On Our Shelves Now
In the tradition of Hamilton and Angels in America, a powerful, politically charged, dystopian drama that couldn't be more timely.
Written in a "white-hot fury" on the eve of the 2016 election, the stunning new play by Pulitzer Prize- and Tony Award-winning dramatist Robert Schenkkan is creating a nationwide sensation. Bypassing the usual development path for plays, it has been signed up to open in five theaters across America in a National New Play Network Rolling World Premiere, starting in Los Angeles (March) and Denver (April) and continuing in the Washington, DC, area, Tucson, and Miami, with more productions to follow, including in Santa Fe and New York City.
Building the Wall lays out in a harrowing drama the possible consequences of Donald Trump's anti-immigration campaign rhetoric turned into federal policy. Two years from now, that policy has resulted in the mass round-up of millions of illegal aliens, with their incarceration overflowing into private prisons and camps reminiscent of another century. The former warden for one facility is awaiting sentencing for what happened under his watch. In a riveting interview with a historian who has come seeking the truth, he gradually reveals how the unthinkable became the inevitable, and the faceless illegals under his charge became the face of tragedy. The play is accompanied by commentary from three prominent scholars: on the real purpose of the border wall, our dark nativist history of restricting immigration, and the tradition of political protest in art.
About the Author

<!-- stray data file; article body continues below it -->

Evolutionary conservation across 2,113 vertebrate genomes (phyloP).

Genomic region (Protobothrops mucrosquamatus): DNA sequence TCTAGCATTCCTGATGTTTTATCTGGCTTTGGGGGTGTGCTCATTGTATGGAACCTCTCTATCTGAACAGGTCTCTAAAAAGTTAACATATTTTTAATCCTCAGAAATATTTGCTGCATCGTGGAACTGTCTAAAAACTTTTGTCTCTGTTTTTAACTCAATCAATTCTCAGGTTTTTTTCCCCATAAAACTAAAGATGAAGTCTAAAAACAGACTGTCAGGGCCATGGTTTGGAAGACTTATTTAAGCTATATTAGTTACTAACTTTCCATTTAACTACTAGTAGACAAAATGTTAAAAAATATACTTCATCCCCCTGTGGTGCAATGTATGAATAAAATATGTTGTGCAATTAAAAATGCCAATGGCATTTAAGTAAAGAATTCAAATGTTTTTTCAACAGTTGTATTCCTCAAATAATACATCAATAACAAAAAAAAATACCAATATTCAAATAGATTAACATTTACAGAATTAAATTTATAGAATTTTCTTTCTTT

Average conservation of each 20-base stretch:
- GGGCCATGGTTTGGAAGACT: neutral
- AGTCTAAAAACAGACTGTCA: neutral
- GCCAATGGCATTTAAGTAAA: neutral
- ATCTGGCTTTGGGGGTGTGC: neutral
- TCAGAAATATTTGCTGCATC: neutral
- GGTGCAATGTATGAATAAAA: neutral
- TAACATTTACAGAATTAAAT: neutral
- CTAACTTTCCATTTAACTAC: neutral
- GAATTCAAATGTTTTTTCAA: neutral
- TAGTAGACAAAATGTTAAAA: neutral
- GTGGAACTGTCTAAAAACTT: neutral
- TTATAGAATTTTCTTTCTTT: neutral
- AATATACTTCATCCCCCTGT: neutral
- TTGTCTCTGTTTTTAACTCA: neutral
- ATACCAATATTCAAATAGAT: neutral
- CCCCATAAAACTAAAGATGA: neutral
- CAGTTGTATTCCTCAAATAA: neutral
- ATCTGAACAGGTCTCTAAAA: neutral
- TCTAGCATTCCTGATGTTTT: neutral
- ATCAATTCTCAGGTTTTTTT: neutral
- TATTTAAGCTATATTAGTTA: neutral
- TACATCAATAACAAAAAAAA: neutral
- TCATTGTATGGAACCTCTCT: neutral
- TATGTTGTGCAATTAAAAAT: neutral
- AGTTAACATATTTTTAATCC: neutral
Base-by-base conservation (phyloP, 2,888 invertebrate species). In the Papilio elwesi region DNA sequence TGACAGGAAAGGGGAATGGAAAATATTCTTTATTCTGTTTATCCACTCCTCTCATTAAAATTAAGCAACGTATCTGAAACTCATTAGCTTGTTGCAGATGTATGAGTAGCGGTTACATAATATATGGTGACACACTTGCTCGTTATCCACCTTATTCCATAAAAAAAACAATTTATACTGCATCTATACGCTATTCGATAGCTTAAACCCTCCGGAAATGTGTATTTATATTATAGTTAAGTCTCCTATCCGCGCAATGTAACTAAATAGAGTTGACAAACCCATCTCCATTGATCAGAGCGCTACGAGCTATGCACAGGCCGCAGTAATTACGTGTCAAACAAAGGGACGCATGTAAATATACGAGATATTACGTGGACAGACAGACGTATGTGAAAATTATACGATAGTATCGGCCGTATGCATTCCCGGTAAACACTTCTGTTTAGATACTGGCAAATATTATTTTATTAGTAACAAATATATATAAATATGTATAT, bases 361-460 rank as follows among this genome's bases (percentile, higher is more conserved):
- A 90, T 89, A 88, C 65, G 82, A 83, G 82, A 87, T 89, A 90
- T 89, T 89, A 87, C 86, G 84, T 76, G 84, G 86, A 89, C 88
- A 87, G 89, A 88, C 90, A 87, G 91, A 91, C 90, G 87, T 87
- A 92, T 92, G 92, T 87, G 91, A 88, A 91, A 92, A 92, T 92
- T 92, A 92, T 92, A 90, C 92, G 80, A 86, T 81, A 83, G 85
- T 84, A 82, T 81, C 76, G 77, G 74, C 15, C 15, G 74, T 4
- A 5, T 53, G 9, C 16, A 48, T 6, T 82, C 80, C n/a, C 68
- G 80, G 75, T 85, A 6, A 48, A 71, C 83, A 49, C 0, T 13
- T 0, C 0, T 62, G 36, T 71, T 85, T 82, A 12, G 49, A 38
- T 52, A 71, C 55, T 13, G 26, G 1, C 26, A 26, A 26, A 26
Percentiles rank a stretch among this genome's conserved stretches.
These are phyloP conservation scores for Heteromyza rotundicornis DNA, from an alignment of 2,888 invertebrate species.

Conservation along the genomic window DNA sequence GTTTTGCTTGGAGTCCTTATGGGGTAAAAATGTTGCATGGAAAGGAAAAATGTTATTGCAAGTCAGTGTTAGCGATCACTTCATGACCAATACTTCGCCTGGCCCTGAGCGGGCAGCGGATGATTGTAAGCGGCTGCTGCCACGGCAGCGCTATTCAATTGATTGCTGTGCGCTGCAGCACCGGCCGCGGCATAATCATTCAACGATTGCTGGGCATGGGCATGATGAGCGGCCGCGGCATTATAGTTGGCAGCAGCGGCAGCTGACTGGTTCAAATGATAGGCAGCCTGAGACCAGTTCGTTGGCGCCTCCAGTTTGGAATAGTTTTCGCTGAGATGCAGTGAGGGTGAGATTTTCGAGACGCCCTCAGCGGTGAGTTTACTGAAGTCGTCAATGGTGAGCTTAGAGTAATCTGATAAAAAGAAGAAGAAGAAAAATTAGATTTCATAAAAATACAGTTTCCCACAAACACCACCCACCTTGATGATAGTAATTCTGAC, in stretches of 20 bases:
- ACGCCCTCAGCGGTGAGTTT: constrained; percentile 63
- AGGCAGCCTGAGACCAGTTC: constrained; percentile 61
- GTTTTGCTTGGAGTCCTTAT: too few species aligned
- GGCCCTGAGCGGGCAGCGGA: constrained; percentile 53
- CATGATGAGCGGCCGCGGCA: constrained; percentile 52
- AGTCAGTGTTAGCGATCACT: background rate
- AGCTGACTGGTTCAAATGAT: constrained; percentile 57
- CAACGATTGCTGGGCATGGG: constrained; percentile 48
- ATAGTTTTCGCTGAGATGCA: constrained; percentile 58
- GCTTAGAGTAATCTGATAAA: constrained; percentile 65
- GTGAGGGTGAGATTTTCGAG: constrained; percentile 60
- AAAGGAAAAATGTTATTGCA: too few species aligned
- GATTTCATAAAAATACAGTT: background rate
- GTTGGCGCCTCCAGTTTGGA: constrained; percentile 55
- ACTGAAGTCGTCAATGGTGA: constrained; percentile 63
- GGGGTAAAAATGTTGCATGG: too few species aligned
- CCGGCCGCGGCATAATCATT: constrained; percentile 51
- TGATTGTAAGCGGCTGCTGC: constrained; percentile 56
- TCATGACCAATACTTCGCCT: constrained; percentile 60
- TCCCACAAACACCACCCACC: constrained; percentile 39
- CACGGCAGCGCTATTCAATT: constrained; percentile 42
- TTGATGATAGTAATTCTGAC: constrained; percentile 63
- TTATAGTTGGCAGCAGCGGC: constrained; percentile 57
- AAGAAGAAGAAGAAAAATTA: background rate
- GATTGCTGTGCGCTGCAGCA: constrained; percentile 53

Robert Schenkkan is a playwright and screenwriter. He won the Pulitzer Prize for Drama for The Kentucky Cycle and a Tony Award for Best Play for All the Way, which was also made into a multiple Emmy-nominated HBO movie starring Bryan Cranston. His most recent screenwriting credit is for Hacksaw Ridge, which was nominated for six Academy Awards. He lives in New York City. Douglas S. Massey is the Henry G. Bryant Professor of Sociology and Public Affairs at Princeton University and Director of its Office of Population Research. Julian E. Zelizer is a political historian at Princeton University and a fellow at New America. He is also a contributor to CNN, where he writes a weekly column and appears as a regular guest on television. His most recent book is The Fierce Urgency of Now: Lyndon Johnson, Congress, and the Battle for the Great Society (Penguin Press). Timothy Patrick McCarthy is an award-winning scholar, educator, and activist. He holds a joint faculty appointment at Harvard University, where he is Director of Culture Change & Social Justice Initiatives at the Carr Center for Human Rights Policy at the John F. Kennedy School of Government. The author or editor of four books from the New Press, including The Radical Reader and Prophets of Protest, Dr. McCarthy is the host and director of The A.R.T. of Human Rights, an ongoing public conversation series on art and politics co-sponsored by the Carr Center and at the American Repertory Theater.